In a historic vote more than 80 years in the making, the House of Representatives this afternoon approved the MORE Act, a bill that would end the federal prohibition of cannabis.
The bill officially passed by a vote of 228-164 at 1:10pm on Friday, Dec. 4.
This is the first significant Congressional action on marijuana since the passage of the Marihuana Tax Act of 1937, which federally criminalized all aspect of cannabis production, sale, and possession.
The MORE Act will now move to the Senate, where it’s widely expected to be blocked by Senate Majority Leader Mitch McConnell (R-KY).
McConnell likely to block in the Senate
McConnell has made his strident opposition to cannabis legalization widely known, even though many members of his party support it. A majority of Republican voters, according to recent polls, also support legalization.
Moving into 2021, a change in party control of the Senate could speed the final passage of the MORE Act—but it’s by no means assured.
Control of the Senate currently hangs on the result of the upcoming Jan. 5 runoff election in Georgia, where two Democrats are challenging the two Republicans currently holding seats. If both Democrats win, control of the Senate would flip to the Democratic party. If one or neither win, McConnell and the Republicans will retain control.
Here’s what would change
To recap what’s actually in the MORE Act, the bill would:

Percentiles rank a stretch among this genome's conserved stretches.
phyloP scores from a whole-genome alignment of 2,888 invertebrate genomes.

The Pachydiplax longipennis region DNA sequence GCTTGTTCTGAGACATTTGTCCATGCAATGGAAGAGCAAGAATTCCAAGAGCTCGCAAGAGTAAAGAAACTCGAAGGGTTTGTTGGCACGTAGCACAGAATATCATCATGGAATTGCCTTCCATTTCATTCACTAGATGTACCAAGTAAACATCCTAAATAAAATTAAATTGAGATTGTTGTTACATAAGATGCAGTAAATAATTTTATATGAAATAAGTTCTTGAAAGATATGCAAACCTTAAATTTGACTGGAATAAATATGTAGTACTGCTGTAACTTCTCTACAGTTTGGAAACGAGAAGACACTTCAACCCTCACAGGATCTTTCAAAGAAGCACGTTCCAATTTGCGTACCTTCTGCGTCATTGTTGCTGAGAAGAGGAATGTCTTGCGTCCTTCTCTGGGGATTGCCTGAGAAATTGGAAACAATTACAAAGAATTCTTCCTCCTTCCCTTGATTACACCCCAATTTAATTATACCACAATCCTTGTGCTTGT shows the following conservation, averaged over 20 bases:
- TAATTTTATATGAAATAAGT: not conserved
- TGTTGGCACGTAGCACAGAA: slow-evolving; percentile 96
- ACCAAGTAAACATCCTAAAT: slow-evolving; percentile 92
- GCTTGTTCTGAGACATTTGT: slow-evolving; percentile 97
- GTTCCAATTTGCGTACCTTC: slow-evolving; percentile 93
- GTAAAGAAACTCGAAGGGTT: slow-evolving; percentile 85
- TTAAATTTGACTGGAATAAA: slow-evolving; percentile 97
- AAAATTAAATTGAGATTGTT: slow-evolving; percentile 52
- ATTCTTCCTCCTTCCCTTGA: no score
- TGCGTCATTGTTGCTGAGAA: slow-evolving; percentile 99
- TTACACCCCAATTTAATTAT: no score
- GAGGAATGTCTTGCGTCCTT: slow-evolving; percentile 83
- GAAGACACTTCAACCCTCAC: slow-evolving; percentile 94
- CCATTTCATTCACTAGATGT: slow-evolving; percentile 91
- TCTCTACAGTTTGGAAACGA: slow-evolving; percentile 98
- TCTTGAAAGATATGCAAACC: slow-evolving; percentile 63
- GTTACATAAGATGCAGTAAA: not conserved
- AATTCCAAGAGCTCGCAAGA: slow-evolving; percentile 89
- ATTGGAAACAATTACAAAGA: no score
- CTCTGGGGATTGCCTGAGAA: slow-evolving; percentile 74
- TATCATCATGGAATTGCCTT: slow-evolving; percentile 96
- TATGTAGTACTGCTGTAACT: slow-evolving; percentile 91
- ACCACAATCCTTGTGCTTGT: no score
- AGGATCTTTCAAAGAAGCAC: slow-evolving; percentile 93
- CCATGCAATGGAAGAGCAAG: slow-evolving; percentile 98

Remove cannabis from the list of federally controlled substances, as defined by the Controlled Substances Act of 1970. This would effectively take the federal government out of the marijuana criminalization game and allow each state to control cannabis as state leaders see fit—which is how alcohol is handled.
Establish a federal excise tax on legal cannabis, starting at 5% and rising to 8% over the first five years after implementation. The bill’s tax structure is complex and could be improved and simplified in its next iteration. (For a deeper dive, see cannabis tax expert Pat Oglesby’s analysis at the Center for New Revenue.)
Reinvest some of that tax revenue in communities most adversely affected by the drug war.
Establish a federal Small Business Administration loan program for people from communities most affected by the drug war.
End the nightmarish application of IRS rule 280E to legal cannabis companies
Expunge and seal federal marijuana arrests and convictions .
Prohibit the denial of federal public benefits to any person on the basis of certain cannabis-related conduct or convictions.